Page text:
Some of my friends keep track of their schedules in planners. Others type them into their PDAs or cell phones. Personally, I have a wall calendar where I have the lists of events color-coded. For each child I use a different color of Sharpie fine-point pen: green for Ethan, blue for McKay, red for Gabie, black for Mom, purple for Nora who admittedly doesn’t have much of a social life quite yet but I’m fond of purple and sometimes I use it arbitrarily to note that recycle day is coming up. I like to appear organized. The calendar makes me look like I’ve got my act together even though some days I forget to look at it until it’s too late and we’ve missed something important yet again.
Today, I’m marveling at how much of my life is composed of the unexpected, the unplanned, and the unpredictable. I can get up in the morning, envision that my day will go a certain way, and then watch it all get derailed by one dead cow on the tracks after another. There aren’t enough different colors in the Sharpie collection to forecast the spectrum of the things that actually wind up happening in my day. Some of them are good surprises. A fair amount of them involve extra loads of laundry.
Yesterday, according to my trusty calendar, I planned to attend Gabie’s school program, pick up Ethan and a few extra kids from the Junior High after Knowledge Bowl, and get ready for class. Really, that’s quite a reasonable day’s work. Knowledge Bowl even got cancelled so I was off the hook there. Someone might glance at my calendar and think, she’s not busy at all; what’s she always whining about?
Since he had forgotten to tell me about it earlier, McKay and I spent the two hours before school decorating a box to look like a train engine for his valentines. (It turned out very cute if I do say so myself. Pictures to follow if it survives the week at school).
I got a last minute phone call from a woman in McKay’s carpool who temporarily has no car with which to pool and asked me to drive the kids today. This involved pulling Nora out of bed earlier than she’d like and getting rid of Gabie (sorry, shouldn’t put it that way, but I had to drop him off early at a neighbor’s house or not have enough seats in the van).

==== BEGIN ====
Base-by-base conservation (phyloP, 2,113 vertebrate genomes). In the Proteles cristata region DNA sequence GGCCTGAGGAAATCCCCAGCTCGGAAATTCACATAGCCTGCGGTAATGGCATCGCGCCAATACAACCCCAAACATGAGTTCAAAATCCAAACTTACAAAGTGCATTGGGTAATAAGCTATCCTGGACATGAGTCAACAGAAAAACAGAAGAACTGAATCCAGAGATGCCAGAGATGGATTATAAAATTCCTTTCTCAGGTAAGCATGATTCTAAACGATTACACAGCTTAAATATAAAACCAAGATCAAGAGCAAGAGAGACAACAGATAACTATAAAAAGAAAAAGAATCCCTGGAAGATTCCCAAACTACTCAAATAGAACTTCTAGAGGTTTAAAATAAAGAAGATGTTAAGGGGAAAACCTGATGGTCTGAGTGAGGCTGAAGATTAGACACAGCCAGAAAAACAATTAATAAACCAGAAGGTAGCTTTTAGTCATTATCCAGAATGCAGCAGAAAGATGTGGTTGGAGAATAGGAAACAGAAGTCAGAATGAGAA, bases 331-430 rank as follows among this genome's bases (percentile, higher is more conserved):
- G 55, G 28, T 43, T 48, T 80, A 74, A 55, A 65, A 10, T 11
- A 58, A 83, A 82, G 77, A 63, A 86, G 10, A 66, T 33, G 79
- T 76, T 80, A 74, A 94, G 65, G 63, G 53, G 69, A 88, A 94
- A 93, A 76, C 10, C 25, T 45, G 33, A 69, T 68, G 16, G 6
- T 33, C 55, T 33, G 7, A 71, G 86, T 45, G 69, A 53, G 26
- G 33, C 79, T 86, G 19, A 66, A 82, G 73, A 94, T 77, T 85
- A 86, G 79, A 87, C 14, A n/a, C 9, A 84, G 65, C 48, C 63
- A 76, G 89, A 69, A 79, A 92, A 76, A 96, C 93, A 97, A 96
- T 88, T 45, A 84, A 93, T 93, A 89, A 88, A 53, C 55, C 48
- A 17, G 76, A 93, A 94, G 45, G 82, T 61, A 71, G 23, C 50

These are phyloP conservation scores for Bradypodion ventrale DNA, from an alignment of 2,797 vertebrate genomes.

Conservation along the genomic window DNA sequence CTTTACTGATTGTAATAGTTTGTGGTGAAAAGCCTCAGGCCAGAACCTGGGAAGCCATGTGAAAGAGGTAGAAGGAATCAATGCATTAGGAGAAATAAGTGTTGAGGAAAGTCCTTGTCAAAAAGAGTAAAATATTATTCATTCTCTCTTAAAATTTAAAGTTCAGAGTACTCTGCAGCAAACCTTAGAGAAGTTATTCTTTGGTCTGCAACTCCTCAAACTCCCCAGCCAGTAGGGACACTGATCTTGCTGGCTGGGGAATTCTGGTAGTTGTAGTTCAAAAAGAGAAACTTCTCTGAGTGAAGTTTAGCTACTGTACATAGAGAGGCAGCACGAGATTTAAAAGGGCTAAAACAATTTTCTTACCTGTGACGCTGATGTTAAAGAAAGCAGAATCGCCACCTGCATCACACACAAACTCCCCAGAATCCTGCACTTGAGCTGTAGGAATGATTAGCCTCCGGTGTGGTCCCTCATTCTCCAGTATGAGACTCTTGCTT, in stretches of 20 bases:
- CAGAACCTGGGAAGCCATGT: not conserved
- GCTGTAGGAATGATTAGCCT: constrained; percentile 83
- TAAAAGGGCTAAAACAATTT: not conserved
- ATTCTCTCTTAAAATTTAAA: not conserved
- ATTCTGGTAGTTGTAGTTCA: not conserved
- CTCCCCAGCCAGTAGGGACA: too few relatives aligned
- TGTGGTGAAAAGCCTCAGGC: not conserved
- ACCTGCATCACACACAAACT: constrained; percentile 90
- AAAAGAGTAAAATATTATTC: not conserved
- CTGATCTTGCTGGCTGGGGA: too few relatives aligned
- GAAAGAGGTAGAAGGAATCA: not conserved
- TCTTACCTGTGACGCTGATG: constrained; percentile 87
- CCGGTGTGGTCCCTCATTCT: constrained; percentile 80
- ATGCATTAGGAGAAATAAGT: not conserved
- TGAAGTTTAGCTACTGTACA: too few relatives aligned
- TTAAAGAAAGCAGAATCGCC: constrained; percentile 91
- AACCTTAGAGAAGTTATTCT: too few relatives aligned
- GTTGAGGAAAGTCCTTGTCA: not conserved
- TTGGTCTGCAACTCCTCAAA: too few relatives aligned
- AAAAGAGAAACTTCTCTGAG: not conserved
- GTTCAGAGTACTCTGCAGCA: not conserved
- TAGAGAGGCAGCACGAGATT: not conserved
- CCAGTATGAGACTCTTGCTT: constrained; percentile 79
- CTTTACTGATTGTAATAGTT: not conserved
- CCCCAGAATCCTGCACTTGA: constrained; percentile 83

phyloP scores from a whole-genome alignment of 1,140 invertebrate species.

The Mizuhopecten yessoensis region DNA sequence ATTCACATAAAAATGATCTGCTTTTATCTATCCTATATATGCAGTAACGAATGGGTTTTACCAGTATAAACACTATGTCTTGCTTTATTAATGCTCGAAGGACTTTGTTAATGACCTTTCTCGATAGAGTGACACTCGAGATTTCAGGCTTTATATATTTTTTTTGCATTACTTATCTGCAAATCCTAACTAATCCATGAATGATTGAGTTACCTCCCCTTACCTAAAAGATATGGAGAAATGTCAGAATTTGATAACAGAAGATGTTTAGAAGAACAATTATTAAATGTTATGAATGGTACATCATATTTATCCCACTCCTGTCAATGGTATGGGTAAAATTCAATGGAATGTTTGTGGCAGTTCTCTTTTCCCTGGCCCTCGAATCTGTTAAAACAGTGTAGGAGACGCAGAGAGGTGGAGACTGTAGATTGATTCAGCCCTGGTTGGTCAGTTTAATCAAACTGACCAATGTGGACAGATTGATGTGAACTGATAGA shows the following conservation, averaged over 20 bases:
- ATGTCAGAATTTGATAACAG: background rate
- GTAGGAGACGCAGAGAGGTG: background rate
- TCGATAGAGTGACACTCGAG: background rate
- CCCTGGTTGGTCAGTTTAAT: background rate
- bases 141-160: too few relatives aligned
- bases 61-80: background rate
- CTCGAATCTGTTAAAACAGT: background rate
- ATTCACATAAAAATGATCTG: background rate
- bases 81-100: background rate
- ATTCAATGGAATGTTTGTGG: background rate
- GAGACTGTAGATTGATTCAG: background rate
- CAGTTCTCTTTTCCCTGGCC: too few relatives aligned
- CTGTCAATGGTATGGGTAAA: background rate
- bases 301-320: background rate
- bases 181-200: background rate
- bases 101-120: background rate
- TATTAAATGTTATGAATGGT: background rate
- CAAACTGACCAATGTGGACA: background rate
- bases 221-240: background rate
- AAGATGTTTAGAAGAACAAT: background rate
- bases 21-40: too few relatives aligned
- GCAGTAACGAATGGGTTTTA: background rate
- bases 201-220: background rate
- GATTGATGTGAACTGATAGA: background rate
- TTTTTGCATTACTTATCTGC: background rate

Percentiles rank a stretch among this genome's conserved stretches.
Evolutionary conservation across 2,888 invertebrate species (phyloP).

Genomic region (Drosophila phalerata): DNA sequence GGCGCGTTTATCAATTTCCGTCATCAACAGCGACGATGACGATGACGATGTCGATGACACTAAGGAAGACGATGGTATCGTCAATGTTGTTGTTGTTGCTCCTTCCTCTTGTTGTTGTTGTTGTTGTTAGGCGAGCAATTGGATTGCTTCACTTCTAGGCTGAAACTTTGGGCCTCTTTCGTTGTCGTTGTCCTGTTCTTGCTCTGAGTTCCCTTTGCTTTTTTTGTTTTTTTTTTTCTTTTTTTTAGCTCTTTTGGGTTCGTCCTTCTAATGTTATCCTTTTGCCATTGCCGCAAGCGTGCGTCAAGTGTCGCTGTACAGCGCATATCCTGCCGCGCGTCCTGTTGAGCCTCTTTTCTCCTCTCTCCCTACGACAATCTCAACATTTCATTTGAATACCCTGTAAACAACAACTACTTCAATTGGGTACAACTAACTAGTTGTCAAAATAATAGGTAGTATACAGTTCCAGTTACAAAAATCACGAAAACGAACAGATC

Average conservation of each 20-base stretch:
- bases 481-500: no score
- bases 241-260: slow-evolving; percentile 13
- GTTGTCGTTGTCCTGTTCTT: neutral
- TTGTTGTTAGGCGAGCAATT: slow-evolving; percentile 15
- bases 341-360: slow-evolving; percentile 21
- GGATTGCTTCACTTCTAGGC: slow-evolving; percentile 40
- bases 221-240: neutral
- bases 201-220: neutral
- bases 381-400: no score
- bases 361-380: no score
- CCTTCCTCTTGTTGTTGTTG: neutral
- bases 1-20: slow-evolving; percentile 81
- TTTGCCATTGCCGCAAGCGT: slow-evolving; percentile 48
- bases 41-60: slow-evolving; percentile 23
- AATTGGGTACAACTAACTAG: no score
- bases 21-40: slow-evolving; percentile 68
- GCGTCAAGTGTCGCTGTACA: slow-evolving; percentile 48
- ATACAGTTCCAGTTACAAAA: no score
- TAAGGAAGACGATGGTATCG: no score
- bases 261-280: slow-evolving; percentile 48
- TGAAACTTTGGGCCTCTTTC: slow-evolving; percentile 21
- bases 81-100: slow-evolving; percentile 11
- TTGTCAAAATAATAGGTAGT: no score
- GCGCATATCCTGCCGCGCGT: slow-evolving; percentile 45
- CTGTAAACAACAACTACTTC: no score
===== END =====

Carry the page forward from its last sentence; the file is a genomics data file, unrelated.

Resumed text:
Nora gave herself a yogurt scalp treatment at breakfast so I had to throw her in the tub for a quick bath before Gabie’s school program. Nora promptly (and once again, I must stress that this was nowhere indicated on my calendar for the day’s events) pooped in the tub. Did I mention she’s had diarrhea lately? I won’t describe the details for you because I’m worried that this is turning into one of those poop and vomit blogs. Just picture me with a scrub brush and a bottle of Softscrub with bleach and a very beleaguered expression on my face.
The school program was a school program. But I had planned on that.
At lunch, Nora dumped purple grape juice all over the floor and down the front of her new shirt, the cute shirt that had caused me to do a little happy dance at the thrift store where I found it last week, the shirt that had probably survived years of light wear by an entire family of well-behaved daughters only to be ruined in its first day of usage into our home. Go ahead and ask what kind of an idiot would give a 20-month old child (with a penchant for dumping things) a cup of purple anything. I’m wondering the same thing myself. Maybe I just have a thing for purple. Various attempts at rinsing, soaking, and Oxycleaning, have thus far proved ineffectual at getting out the stain.
Today’s dead cow in the tracks was when Gabie was playing with my keys (yeah, I know. What kind of an idiot would give a child…?) and got the house key hopelessly stuck in the front deadbolt. No amount of yanking or twisting would get it out. In the end, I had to unscrew the whole deadbolt and drive it to the locksmith’s, an errand I’m pretty sure was not part of the plan today, although I have to admit I haven’t looked at the calendar yet so it’s possible I just overlooked the little note in magenta ink: spend an hour dealing with recalcitrant key. Ah, yes. There it is. Right next to the green reminder about the trumpet lessons Ethan forgot for the second week in a row. Drat.
And sometimes the train skips the tracks for better surprises. I had no way of knowing when I got up that Nora would choose to add a new, very practical word to her growing vocabulary today. I suspect the addition was a direct result of the aforementioned events but I’ll take the trade because, now that I’m on the other side of the tub decontamination session and the grape-juice debacle, it’s almost funny and Nora is just so adorable when she says her new word, clear as day: MESS!
I wrote the word in purple on my calendar just now so I’d remember the first day she said it.
So to sum things up, I want my days to look like a Piet Mondrian painting.
Compartmentalized. Balanced. As linear and sharply defined as the grid on my calendar. Predictable.
My days are, in reality, far more a Jackson Pollock painting.
Anything but tidy. Organic. Alive. Improvised. Full of surprises. Messy in a sublime kind of way.